The Lord’s Prayer continues to be one of the most beautiful pieces of private and public worship, lifting the hearts and minds of those who recite the words. Yet the prayer that begins on a high note ends with a tone of fear and trepidation implying the reality of humanity’s weak and sinful existence. With two statements, Jesus defines life in the world under the power of evil as dangerous to those who would seek to do the will of God, and he calls them to pray to God for protection.
But what does it mean to pray, “Lead us not into temptation, but deliver us from evil”, as we traditionally do? To answer this question, we need to take each statement separately and define as specifically as possible the important words. From there we can discover the essence and meaning of these declarations for Jesus’ first disciples and for those who seek to follow Jesus today.
First, the meaning of the phrase, “Lead us not into temptation,” is dependent on the definition of the Greek word peirasmos. This word can mean “temptation”, as we normally find in English translations, or it can mean “testing”. If we take the word as primarily indicating temptation, as we usually define the meaning of the English term, then we are presented with a highly individualistic prayer that focuses on our personal struggle with sin. This may indeed be part of what Jesus intends, for he certainly was concerned about personal sin, and his teachings do focus on the morality of his followers.
However, if we take account of the context of the early Christian movement in the Roman Empire, then we might consider the importance of the English word “test” or “trial” to capture the meaning of Jesus’ statement. While the persecution of early Christians was sporadic during the infancy of this Jewish sect, we know that under Nero, Roman Emperor in the late 60s, torture of Christians became an act of the state.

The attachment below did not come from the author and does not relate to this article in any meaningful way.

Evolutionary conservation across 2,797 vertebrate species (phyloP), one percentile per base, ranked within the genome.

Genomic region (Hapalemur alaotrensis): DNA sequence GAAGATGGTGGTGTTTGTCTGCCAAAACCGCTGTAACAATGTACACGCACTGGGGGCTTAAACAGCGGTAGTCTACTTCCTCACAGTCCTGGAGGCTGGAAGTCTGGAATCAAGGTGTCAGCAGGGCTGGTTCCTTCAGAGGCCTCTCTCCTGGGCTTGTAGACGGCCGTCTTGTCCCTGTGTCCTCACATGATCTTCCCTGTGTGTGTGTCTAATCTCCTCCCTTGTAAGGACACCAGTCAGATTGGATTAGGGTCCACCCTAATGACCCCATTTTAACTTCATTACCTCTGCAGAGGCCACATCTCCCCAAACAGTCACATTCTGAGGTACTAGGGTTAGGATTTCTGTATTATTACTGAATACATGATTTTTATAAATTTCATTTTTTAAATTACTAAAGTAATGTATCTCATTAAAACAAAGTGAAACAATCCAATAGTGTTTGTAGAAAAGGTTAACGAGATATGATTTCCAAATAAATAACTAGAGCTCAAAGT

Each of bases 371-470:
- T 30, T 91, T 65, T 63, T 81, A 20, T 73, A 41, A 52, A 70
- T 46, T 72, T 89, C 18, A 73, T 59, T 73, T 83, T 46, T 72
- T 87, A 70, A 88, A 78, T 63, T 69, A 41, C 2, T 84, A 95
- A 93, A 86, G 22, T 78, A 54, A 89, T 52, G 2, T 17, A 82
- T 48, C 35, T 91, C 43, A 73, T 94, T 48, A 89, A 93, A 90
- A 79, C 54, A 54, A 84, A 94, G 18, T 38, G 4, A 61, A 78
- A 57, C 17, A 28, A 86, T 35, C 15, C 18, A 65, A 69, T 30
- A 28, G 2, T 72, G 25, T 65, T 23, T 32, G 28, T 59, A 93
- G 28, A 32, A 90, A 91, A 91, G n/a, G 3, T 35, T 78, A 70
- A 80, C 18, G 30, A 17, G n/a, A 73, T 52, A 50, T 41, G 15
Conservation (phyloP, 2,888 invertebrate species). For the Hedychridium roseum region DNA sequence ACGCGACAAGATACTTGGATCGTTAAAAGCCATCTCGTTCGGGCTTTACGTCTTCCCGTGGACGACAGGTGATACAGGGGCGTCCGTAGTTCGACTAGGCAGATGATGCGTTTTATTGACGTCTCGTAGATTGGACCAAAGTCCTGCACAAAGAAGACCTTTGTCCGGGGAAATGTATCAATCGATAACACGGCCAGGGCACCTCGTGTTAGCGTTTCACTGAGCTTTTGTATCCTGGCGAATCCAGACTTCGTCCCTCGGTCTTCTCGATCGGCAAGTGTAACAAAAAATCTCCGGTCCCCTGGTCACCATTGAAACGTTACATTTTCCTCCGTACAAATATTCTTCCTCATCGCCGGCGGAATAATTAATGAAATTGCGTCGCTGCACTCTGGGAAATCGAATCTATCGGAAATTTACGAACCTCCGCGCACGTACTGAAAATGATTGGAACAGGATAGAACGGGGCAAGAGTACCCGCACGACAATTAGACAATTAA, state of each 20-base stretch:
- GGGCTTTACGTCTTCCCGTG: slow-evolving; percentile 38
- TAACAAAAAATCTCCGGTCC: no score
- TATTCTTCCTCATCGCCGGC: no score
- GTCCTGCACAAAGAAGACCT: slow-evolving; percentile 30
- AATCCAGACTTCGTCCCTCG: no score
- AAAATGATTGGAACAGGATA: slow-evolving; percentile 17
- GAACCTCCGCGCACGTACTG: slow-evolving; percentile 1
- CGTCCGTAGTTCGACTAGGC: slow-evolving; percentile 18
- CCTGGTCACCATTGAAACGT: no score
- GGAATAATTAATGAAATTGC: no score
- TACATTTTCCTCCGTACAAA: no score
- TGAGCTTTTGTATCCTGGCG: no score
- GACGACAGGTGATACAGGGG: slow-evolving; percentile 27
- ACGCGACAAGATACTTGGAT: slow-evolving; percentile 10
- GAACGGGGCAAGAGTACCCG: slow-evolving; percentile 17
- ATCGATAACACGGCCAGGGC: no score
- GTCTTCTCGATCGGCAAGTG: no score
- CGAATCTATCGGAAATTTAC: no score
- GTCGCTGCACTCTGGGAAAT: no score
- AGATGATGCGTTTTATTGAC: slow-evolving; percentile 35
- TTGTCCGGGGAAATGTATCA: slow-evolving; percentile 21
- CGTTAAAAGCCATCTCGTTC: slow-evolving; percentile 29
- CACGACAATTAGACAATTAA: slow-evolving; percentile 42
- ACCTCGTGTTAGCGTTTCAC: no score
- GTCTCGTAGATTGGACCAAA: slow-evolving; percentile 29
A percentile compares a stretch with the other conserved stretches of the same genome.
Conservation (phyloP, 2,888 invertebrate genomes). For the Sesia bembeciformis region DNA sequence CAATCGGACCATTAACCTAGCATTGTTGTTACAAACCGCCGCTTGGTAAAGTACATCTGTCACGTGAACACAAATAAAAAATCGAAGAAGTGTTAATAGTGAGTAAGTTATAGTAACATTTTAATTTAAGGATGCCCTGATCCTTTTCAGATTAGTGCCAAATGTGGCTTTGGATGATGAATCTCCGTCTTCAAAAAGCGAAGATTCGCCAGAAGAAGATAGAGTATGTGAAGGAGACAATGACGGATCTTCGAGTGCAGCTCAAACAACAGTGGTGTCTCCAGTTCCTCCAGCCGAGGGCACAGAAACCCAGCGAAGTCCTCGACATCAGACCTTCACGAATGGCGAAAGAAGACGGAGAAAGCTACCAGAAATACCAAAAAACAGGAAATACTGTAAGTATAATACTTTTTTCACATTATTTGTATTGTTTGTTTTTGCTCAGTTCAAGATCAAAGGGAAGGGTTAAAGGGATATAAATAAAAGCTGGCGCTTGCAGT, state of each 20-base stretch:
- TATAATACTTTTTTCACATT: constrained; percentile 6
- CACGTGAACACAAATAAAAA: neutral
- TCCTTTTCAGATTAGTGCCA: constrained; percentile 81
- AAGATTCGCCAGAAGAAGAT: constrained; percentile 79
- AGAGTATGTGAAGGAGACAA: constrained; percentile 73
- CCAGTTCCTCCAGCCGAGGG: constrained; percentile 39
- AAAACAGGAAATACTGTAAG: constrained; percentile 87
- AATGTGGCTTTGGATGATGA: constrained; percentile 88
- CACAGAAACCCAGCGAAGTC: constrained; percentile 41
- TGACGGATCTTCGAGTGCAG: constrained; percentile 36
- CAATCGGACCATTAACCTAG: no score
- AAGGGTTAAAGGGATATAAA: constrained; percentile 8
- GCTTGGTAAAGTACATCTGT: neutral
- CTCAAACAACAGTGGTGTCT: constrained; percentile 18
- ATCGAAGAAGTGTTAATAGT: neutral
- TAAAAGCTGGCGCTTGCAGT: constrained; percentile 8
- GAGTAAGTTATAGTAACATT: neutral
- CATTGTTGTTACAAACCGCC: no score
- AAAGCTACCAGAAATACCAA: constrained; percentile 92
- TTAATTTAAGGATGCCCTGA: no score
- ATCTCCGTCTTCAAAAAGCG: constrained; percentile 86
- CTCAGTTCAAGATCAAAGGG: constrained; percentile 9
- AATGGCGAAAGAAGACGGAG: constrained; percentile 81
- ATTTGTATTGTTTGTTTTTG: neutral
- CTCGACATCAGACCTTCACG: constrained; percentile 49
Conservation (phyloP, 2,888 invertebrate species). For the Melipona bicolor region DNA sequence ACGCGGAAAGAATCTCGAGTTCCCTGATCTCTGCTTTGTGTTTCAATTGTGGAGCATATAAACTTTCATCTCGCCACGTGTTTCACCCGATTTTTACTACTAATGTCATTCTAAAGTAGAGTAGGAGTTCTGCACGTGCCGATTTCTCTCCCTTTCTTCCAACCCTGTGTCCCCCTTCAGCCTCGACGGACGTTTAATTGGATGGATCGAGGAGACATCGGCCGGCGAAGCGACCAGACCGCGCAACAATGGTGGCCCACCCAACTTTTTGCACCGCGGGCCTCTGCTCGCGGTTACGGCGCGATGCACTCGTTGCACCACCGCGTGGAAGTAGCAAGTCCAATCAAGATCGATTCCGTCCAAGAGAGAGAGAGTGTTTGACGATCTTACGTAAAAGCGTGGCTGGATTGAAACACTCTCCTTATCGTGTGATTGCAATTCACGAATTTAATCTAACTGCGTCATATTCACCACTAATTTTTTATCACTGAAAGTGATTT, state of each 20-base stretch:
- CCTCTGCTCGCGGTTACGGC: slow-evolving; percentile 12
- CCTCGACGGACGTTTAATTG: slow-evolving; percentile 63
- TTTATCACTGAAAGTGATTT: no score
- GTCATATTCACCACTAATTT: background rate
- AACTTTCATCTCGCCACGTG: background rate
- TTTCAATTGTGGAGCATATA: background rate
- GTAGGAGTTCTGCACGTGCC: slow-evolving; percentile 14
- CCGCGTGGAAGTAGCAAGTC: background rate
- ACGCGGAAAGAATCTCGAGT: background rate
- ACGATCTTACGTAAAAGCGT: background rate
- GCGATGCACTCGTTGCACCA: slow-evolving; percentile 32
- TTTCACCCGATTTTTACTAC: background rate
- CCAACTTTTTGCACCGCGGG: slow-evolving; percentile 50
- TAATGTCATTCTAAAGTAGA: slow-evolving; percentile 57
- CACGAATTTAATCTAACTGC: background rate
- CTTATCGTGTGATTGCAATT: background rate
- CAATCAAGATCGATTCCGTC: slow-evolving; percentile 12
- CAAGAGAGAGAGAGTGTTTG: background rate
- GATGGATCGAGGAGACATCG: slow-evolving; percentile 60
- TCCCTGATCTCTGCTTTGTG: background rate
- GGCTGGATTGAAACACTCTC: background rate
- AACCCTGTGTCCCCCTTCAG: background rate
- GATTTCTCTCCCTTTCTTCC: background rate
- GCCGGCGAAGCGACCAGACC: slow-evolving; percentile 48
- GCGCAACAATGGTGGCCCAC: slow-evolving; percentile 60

In such an environment, Christians might find it easy to deny their faith in order to save their lives. Thus, while Jesus may indeed be calling his followers to pray to God for protection against the temptation to commit personal immorality, he is certainly encouraging them to pray that God would not lead them into a time of testing where they might recant their faith.
This helps us understand the second statement in this portion of the prayer; “Deliver us from evil.” Some biblical scholars have suggested that Jesus’ reference to evil was not pointing toward evil in general, but more specifically to the one who does evil, “the evil one”.
Although Jesus may have the mythical figure of Satan in mind, “the evil one” could also be a reference to a powerful person who carries out evil; an allusion, perhaps, to the emperor or any other political leader who wields power unjustly and oppressively. The petition to be delivered from the evil one is not simply a call for protection from moral failure; it is also a plea to God to be delivered from the testing brought about by Imperial persecution that could cause the disciple to deny his or her faith.
A second century story might help to illustrate my point. Polycarp, the Bishop of Smyrna, was put before the proconsul of the Roman Empire and commanded to “revile Christ” or be put to the flames. Polycarp was being tested by the evil one to give up his confession of Christ and his commitment to the gospel in order to save his life. Polycarp refused and was put to death.
But Polycarp’s story, and the context of the early disciples, is vastly different from our own. While there are Christians around the world who face persecution, believers in the West do not face the tests many early Christians faced. So how do Jesus’ words remain important for us without limiting their reference only to our protection from individual moral failure?
While we may not face the power of the evil one who threatens us with bodily harm, we are confronted by an evil and powerful system that tests us to renounce the living of the gospel by our failure to remain true to our confessional practice as Christ’s disciples. By this, I am not saying that we recant our faith intellectually. We may do this. But more tragically, we recant our faith in practice when we fail to love our neighbors and our enemies, when we neglect the poor and oppressed, and when we use abusive power against others. The evil of our culture can test our faith by tempting us from authentic discipleship, and thus we must seek God’s protection from denying our faith through unfaithful living.